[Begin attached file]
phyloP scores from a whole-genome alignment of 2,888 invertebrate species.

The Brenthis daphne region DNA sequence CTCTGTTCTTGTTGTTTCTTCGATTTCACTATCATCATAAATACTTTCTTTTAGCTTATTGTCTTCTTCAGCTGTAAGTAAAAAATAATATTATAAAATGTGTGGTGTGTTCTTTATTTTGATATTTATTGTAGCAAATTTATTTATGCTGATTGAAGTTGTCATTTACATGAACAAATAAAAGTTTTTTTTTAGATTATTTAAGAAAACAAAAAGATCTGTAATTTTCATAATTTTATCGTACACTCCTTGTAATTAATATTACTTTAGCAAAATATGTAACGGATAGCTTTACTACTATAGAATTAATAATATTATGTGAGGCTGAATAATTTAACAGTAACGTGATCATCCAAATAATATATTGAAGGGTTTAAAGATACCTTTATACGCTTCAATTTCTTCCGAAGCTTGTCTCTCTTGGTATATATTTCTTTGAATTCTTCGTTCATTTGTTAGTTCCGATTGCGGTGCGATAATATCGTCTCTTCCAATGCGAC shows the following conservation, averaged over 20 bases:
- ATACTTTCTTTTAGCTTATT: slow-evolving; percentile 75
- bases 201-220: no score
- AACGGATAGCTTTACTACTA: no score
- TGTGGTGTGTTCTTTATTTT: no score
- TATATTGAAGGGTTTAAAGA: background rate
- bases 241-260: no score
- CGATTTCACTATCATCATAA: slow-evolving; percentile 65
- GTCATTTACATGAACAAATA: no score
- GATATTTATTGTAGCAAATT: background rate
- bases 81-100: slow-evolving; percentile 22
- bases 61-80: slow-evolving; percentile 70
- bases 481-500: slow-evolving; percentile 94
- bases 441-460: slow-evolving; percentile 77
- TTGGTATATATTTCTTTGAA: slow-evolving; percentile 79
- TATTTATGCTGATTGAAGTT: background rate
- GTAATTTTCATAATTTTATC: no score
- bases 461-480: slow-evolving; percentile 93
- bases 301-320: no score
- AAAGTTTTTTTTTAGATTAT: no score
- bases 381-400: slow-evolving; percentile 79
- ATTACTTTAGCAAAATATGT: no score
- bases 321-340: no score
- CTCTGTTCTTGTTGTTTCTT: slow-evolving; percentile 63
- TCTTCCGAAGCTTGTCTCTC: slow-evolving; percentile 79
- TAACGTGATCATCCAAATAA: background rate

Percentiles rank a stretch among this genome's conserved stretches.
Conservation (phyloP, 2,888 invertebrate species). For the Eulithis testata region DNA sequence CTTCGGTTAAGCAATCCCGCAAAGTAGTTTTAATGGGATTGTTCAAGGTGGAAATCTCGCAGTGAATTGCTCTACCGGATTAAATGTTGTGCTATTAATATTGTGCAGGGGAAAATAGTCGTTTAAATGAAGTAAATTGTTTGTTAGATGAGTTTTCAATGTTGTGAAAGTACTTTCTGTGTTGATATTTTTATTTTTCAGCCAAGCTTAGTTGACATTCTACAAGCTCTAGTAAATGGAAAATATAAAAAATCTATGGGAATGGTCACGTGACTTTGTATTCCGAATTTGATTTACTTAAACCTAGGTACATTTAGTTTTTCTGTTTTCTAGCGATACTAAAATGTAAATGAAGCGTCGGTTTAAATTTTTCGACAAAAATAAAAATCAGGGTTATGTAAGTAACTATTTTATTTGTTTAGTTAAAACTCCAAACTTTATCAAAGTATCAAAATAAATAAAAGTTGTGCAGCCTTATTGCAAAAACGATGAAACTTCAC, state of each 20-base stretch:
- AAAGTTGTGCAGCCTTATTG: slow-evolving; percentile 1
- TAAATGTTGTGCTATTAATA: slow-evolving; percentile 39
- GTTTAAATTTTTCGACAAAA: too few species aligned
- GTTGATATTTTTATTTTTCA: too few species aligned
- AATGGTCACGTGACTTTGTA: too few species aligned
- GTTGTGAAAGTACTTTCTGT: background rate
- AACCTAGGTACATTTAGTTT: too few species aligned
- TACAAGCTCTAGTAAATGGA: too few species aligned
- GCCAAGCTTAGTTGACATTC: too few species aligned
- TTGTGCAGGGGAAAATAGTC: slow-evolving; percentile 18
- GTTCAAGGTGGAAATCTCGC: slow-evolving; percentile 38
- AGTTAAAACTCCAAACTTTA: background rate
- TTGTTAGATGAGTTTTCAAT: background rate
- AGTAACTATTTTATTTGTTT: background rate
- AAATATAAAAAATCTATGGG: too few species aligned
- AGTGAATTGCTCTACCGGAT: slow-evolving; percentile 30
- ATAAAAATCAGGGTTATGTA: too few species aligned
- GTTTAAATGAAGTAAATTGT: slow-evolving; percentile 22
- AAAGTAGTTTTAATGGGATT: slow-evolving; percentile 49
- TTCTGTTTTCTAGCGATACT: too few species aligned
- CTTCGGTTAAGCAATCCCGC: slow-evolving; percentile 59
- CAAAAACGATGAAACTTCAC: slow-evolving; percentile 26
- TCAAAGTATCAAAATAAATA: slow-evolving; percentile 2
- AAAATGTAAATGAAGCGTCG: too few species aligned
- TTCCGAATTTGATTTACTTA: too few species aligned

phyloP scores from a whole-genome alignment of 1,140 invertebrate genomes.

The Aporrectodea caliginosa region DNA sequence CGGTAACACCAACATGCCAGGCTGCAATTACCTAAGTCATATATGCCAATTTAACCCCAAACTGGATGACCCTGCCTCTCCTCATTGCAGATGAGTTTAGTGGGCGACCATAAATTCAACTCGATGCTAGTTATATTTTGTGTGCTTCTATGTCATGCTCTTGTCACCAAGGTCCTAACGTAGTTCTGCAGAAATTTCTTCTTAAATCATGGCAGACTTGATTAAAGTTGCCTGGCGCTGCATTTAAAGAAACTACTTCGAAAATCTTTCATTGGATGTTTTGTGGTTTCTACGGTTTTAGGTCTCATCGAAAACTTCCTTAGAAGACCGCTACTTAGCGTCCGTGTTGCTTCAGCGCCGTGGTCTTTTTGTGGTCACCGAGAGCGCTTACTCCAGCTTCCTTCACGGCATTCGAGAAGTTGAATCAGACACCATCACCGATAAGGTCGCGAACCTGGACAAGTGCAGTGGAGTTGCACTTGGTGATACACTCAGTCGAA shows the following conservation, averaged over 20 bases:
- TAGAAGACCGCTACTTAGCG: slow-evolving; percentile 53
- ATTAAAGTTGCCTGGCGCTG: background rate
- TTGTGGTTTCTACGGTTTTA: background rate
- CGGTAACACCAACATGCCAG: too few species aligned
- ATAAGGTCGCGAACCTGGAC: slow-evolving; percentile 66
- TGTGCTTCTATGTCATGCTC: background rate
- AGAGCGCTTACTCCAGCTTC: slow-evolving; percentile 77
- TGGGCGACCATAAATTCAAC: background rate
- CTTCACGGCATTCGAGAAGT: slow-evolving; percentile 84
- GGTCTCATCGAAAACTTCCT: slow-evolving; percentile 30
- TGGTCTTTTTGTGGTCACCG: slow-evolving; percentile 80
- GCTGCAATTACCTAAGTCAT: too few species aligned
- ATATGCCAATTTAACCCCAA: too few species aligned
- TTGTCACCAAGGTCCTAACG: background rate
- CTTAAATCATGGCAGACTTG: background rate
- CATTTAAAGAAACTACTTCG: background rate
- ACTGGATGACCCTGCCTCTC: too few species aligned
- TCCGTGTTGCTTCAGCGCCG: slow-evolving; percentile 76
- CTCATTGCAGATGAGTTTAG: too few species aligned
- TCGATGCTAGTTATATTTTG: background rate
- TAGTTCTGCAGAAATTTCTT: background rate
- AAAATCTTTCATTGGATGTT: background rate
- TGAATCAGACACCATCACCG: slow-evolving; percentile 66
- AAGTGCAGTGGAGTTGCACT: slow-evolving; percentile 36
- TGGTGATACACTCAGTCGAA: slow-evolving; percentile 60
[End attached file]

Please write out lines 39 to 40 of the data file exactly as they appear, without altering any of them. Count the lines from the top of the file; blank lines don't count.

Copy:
- TTGTGCAGGGGAAAATAGTC: slow-evolving; percentile 18
- GTTCAAGGTGGAAATCTCGC: slow-evolving; percentile 38